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20130124
20130124
Search Results 0 to 11 of about 12 (some duplicates have been removed)
to justify that is really deeply strange. for decades, raising the debt ceiling was something that congress has been willing to do. since the presidency of fdr, congress has to do. since fdr, congress voted to raise it literally dozens of times. the way we run the country, for generations, you may not like it. it is how we use the debt ceiling, we have raised it 89 times just between 1939 and 2010. the only time we haven't had to raise it in recent years was at the very end of the clinton administration when we started to run a budget surplus, remember that? but other than that, it happens as a matter of course. it is routine, but in 2010, the republicans decided they wouldn't do it anymore. and in the standoff, where they said they wouldn't do it again, even though it was done with presidents before them, they were not going to do it. the country could default on its debts, that was an economic disaster. check it out. this is job growth, month to month in the year 2011. during that time when it is weirdly suppressed, oh, yeah, it is the fight over the debt ceiling. so when you hear others
raised the debt ceiling, it would be $1 for spending cuts for every dollar in debt ceiling raised. that is not what you got this time. and you have put the focus on senate democrats, a political tactic, perhaps a very successful one. but is that really a tactical retreat? >> i don't think so at all, chuck. and i was curious to hear steny's comments about this being a gimmick. 86 democrats supported the bill that we had on the floor yesterday, the no budget, no pay, so clearly they didn't think it was a gimmick. this was a bipartisan effort. look, if you look at the goal, we've got to get our fiscal house in order, we've got to balance the budget, and in order to do that, the senate actually has to produce a budget, which they haven't done in nearly four years. the house has had budgets for each of the last two years that actually get to balance. so what we did, in this bill, is to say to the senate, look, you've got to do a budget. families do budgets, businesses do budgets, employers do budgets. the senate has not done a budget in nearly four years, so this is the challenge for t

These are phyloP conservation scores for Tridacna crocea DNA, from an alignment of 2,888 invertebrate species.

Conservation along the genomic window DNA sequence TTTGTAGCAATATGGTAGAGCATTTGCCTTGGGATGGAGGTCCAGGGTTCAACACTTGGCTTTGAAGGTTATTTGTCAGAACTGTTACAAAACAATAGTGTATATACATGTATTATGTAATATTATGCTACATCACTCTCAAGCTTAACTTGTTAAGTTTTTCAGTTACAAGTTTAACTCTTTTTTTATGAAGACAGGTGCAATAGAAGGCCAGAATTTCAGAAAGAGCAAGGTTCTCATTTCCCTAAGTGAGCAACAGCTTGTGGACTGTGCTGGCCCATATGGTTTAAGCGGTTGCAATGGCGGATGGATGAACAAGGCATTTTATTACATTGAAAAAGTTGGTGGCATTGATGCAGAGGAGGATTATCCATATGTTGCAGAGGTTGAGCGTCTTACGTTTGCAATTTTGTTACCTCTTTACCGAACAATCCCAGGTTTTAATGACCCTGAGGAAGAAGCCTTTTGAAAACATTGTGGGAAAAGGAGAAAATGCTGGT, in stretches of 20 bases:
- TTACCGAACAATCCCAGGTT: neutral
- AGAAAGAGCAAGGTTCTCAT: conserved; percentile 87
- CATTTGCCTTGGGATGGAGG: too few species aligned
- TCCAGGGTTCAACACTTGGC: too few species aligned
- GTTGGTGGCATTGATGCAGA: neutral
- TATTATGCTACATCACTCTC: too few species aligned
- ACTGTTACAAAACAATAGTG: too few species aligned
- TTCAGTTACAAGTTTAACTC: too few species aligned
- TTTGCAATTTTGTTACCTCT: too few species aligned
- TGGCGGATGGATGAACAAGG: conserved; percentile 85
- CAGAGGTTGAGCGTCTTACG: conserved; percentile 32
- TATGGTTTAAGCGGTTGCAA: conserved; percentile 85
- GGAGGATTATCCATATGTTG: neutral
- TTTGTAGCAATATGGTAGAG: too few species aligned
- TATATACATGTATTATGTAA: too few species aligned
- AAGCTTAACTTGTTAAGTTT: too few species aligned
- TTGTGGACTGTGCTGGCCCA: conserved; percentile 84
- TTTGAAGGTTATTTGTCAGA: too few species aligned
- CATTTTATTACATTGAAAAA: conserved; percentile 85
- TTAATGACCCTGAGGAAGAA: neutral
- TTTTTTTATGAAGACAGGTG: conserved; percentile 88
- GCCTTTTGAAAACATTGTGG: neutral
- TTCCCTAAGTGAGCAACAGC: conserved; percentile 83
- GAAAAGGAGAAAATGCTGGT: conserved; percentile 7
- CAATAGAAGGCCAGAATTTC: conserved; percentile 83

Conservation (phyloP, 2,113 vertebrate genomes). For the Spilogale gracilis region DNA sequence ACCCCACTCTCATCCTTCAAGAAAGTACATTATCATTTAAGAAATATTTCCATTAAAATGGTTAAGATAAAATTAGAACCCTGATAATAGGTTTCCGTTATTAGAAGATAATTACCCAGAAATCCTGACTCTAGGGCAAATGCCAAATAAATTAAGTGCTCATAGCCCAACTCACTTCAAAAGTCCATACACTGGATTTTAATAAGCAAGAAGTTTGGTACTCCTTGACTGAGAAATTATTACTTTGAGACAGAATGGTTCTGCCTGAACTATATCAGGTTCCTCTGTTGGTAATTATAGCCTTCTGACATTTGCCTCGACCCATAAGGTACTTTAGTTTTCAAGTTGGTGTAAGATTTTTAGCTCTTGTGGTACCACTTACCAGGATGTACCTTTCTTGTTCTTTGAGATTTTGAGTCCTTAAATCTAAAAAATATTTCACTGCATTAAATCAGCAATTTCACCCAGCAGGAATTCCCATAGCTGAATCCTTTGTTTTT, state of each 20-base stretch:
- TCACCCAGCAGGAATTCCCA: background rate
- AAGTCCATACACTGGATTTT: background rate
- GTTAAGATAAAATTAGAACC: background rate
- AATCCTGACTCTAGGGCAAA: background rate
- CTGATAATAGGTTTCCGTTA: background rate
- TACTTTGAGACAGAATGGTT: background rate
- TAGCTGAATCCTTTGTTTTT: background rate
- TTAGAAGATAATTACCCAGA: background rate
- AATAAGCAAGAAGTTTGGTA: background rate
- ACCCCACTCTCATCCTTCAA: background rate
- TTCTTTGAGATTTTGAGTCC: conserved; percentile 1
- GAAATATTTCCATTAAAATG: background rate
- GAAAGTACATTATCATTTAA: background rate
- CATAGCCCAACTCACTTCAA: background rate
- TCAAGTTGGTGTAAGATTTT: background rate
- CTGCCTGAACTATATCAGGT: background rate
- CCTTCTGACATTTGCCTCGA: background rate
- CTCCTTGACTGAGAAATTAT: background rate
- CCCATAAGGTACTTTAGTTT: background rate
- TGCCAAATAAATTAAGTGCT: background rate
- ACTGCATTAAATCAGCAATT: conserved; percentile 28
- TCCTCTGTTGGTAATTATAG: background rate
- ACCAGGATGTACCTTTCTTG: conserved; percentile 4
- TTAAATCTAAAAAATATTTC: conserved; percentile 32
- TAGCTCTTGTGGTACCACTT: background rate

. and house nearly three months to raise the debt ceiling. >> look, i understand why they want to move the initiative forward and i think there is some strategicty to the way they're doing it it and i believe the second part the of it it, congress shouldn't get paid unless a budget is passed. no one wants to miss a paycheck certainly, but i think it's a very valid point and i think that it's not unfair to say to the people if you're not going to do your job, you shouldn't get paid. >> greta: and we keep getting these, like goal posts and mile posts and three more months. >> absolutely. >> greta: six more months and another excuse-- >> in fairness, i think it's the house. if they believed they could pass a bill out of house that not only dealt with the debt limit, but with our debt problem and passed out of the senate and signed by the president they would do it in a heartbeat. that's not what they're facing. they want facing a president that wants unconditional limits and the senate hasn't passed a budget in days. i think they're trying to make the best of a bad situation. absolutely w
Search Results 0 to 11 of about 12 (some duplicates have been removed)